Our general manager Mike Rizzo might say he doesn’t care about prospect rankings, but when things are good like a Top-10 ranking you take it. MLB Pipeline ranked the Nats’ farm system today at №10 to go with Baseball America’s №7 ranking. It is nice to hear and also to see the progress being made by the Nats of the future. Looking a few years into the future is like dreaming. Again, a year ago the Nats’ farm was ranked last in MLB. Today, it is in the upper-third of all farm systems thanks to the haul received back in the Juan Soto trade. There are enough team-controllable players and top prospects to fill every spot for the position players plus some backup bench spots in the year 2025, and that does not even include possibly the best Top-4 of college players in any draft in recent history in which the Nats pick second in July’s draft.
“…Our objective we have is to win championships — not to be №1 in Baseball America,” Rizzo said to applause and laughs by the fans gathered at the Ballpark Bash event last year.
Maybe Rizzo should order his rankings from the ala carte menu and take the best from each. Will he complain if next year the Nats are the №1 farm system? Doubtful.
“I’m optimistic. I’m excited about this time in our developmental curve with the organization,” Rizzo said over the winter. “When you guys do get out there on the [Minor League side of camp], those prospects — it’s an exciting time. It’s the best group of upside players we’ve ever had here. I’ve been here since ‘day one’, and I’ve never seen it like this before.”
“You filter in — there’s 22, 23 and 24 year-olds [on the MLB roster], I think you see what we’re trying to accomplish here. That’s the first rung on the ladder to get back to a championship.”
It no longer takes much imagination prior to this draft to see what a Nats batting order could look like in two to three years, and then imagine if the Nats add one of Dylan Crews, Wyatt Langford, or Paul Skenes from this draft class to add to the roster. A college player who could be quick to the Majors and certainly part of the 2025 roster for sure will be revealed on July 9.
Reading the Nationals’ Top 10 Prospects for the NOV issue of @BaseballAmerica—preorder your copy today!—I see Washington has a nice position core forming
— Matt Eddy (@MattEddyBA) October 26, 2022
Again, everyone has an opinion, and your mileage may vary. Five of the names on Eddy’s list must come through the Nats’ player development system and live up to the hype. That rarely happens, but never say never. Again, these are the fun types of projections and shows that the Nats can literally pencil in eight position players from all players who have ranked as a Top-100 prospect -except- for T.J. White who might find his way onto the list at some point since he just turned 19 a few months ago.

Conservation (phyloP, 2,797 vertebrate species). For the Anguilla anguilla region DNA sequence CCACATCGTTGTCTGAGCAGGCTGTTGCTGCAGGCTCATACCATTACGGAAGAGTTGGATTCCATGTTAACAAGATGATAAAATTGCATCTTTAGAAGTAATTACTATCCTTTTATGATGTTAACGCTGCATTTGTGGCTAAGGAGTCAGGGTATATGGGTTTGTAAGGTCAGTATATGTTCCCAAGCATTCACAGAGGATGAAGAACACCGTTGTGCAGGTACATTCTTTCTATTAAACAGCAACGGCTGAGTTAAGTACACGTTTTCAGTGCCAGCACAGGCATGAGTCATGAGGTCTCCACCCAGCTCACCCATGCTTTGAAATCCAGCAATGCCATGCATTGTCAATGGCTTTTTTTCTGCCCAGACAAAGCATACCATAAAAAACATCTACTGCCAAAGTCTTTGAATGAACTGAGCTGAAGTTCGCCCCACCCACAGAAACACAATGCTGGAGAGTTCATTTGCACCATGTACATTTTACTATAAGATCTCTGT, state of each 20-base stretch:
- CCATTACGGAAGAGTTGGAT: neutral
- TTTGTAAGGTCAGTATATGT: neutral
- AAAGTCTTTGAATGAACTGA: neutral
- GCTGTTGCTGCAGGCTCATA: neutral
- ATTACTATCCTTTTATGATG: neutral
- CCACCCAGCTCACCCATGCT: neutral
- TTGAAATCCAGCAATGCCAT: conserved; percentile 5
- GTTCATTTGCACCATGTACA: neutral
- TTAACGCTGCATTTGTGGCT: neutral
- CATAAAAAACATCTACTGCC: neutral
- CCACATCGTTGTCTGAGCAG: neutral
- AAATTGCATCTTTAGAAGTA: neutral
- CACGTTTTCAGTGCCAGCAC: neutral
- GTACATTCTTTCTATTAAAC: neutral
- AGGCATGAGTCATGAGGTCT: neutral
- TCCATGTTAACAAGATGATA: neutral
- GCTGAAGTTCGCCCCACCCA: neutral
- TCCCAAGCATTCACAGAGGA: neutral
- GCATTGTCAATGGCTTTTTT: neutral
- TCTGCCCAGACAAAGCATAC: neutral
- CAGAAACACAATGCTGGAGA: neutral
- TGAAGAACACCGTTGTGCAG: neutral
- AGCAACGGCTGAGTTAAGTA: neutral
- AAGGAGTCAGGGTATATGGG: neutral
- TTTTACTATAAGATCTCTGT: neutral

Incredibly, all of those names on Eddy’s list have been Top-50 prospects by analysts except for Luis Garcia and White, although give White some time as he is Top-10 in the Nats system currently and Garcia was a Top-100 prospect. While Brady House and Elijah Green have fallen back on some lists, both are still teenagers and will be playing in Class-A to start 2023. Of course the system has James Wood at the top of the prospect rankings and Robert Hassell III behind him.
The current core of Garcia, Keibert Ruiz, and CJ Abrams are already contributing for the Nats. Garcia and Abrams could be the middle infield for a long time for the Nationals. The corner infield next year could see Jake Alu at third base and Joey Meneses at first base until they are unseeded. It is the outfield that has the mega star names in Green, Wood, and Hassell with Cristhian Vaquero a year or two behind them. The athleticism in that outfield is off the charts.
For anyone paying attention, it is the starting rotation that remains the biggest question mark for the future of this team. Cade Cavalli, MacKenzie Gore, Cole Henry and Jackson Rutledge are/were all Top-100 prospects, but all four have been hit with the injury bug, and that puts some deep question marks on the future of this team and how Rizzo will build a starting rotation with no clear №1 pitcher. Jarlin Susana, Jake Bennett, Andry Lara, Aldo Ramirez, Mitchell Parker, and Rodney Theophile are all starters at High-A and below to keep an eye on.
The goal here is to develop each player to their fullest potential and build a team from within the farm system. This list of Washington Nationals prospects might be the strongest ever.
“It’s the most talented players we’ve ever had in the farm system at one time,” Rizzo said over the winter.
The 2023 draft class rankings last year at Baseball America with №1 to №7 going from Crews, Dollander, Jacob Gonzalez, Max Clark, Walker Jenkins, Rhett Lowder, to Jacob Wilson now has a Top-5 of Crews, Langford, Skenes, Dollander and Clark. One of those names should be Nats’ property this summer.
Hagerstown’s own, Jim Schlossnagle, is the head baseball coach of the Texas A&M Aggies and his team faced Skenes last Friday night.
His comments: “I’ve been doing this 33 years and Stephen Strasburg, Mark Prior and Paul Skenes are the best I’ve ever seen. He’s pitching in the wrong league, I’ll tell you that. He needs to be in the American or National League.”
Crews is batting .515, a month into the NCAA Baseball season, and Langford had phat numbers too until he was hit in the private parts and sidelined with a minor surgery. Skenes is just looking incredible and has shot up the draft boards along with Langford.